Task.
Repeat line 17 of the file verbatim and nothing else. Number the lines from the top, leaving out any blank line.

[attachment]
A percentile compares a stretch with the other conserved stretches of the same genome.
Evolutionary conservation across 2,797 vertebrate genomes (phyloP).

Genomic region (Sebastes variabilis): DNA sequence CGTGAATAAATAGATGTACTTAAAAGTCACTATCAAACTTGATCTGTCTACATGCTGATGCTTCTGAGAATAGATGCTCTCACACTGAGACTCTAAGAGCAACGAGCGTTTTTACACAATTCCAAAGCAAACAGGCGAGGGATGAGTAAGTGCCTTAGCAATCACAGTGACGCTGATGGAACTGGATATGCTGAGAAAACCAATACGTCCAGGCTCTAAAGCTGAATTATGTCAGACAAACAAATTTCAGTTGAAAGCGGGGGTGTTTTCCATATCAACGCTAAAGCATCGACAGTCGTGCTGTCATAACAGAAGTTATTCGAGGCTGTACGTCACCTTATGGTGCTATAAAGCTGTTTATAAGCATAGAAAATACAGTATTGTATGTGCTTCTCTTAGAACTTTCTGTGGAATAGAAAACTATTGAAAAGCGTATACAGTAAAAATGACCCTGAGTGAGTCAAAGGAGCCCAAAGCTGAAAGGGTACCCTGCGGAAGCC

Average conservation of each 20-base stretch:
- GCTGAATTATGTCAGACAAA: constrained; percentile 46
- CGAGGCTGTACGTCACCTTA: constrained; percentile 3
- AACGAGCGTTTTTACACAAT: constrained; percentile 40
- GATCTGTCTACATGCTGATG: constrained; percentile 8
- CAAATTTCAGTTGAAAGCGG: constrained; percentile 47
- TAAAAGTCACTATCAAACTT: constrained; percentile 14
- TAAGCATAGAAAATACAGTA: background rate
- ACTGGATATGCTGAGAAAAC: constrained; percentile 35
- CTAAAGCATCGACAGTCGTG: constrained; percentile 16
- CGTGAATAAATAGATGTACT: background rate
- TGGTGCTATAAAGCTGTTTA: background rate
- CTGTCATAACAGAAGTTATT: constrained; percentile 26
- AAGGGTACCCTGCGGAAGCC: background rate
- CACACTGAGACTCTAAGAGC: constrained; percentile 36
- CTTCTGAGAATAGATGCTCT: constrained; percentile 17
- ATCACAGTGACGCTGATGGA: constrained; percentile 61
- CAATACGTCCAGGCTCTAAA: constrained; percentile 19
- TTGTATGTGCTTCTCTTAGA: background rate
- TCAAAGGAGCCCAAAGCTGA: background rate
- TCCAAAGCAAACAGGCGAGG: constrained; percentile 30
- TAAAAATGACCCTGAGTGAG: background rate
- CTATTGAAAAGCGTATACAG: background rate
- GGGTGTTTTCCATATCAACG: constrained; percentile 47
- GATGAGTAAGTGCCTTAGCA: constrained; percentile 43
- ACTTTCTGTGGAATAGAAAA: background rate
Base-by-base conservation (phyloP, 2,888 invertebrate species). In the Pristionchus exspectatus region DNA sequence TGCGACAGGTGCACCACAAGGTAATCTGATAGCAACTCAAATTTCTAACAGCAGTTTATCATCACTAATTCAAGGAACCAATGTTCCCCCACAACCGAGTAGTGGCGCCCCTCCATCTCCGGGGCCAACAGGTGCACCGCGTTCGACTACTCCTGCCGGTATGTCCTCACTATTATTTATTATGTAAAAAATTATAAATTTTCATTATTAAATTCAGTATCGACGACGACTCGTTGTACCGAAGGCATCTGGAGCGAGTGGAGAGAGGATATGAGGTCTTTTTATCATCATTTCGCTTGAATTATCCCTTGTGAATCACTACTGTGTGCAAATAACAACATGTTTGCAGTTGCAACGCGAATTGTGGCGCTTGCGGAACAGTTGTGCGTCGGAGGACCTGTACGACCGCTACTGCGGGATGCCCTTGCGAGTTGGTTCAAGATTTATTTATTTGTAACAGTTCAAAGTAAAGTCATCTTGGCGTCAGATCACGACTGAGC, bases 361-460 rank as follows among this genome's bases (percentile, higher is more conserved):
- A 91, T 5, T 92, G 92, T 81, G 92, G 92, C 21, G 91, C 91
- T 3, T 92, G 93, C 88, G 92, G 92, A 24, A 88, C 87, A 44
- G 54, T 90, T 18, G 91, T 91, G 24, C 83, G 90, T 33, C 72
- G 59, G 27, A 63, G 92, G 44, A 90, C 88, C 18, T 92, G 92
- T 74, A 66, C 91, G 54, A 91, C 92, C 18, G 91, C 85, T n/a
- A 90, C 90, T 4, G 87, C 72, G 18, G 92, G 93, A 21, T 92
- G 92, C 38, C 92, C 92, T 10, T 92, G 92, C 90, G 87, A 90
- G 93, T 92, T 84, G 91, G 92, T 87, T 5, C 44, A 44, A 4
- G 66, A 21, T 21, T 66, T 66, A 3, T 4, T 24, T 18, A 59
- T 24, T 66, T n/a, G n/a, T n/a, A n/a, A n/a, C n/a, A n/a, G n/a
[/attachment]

- AAGGGTACCCTGCGGAAGCC: background rate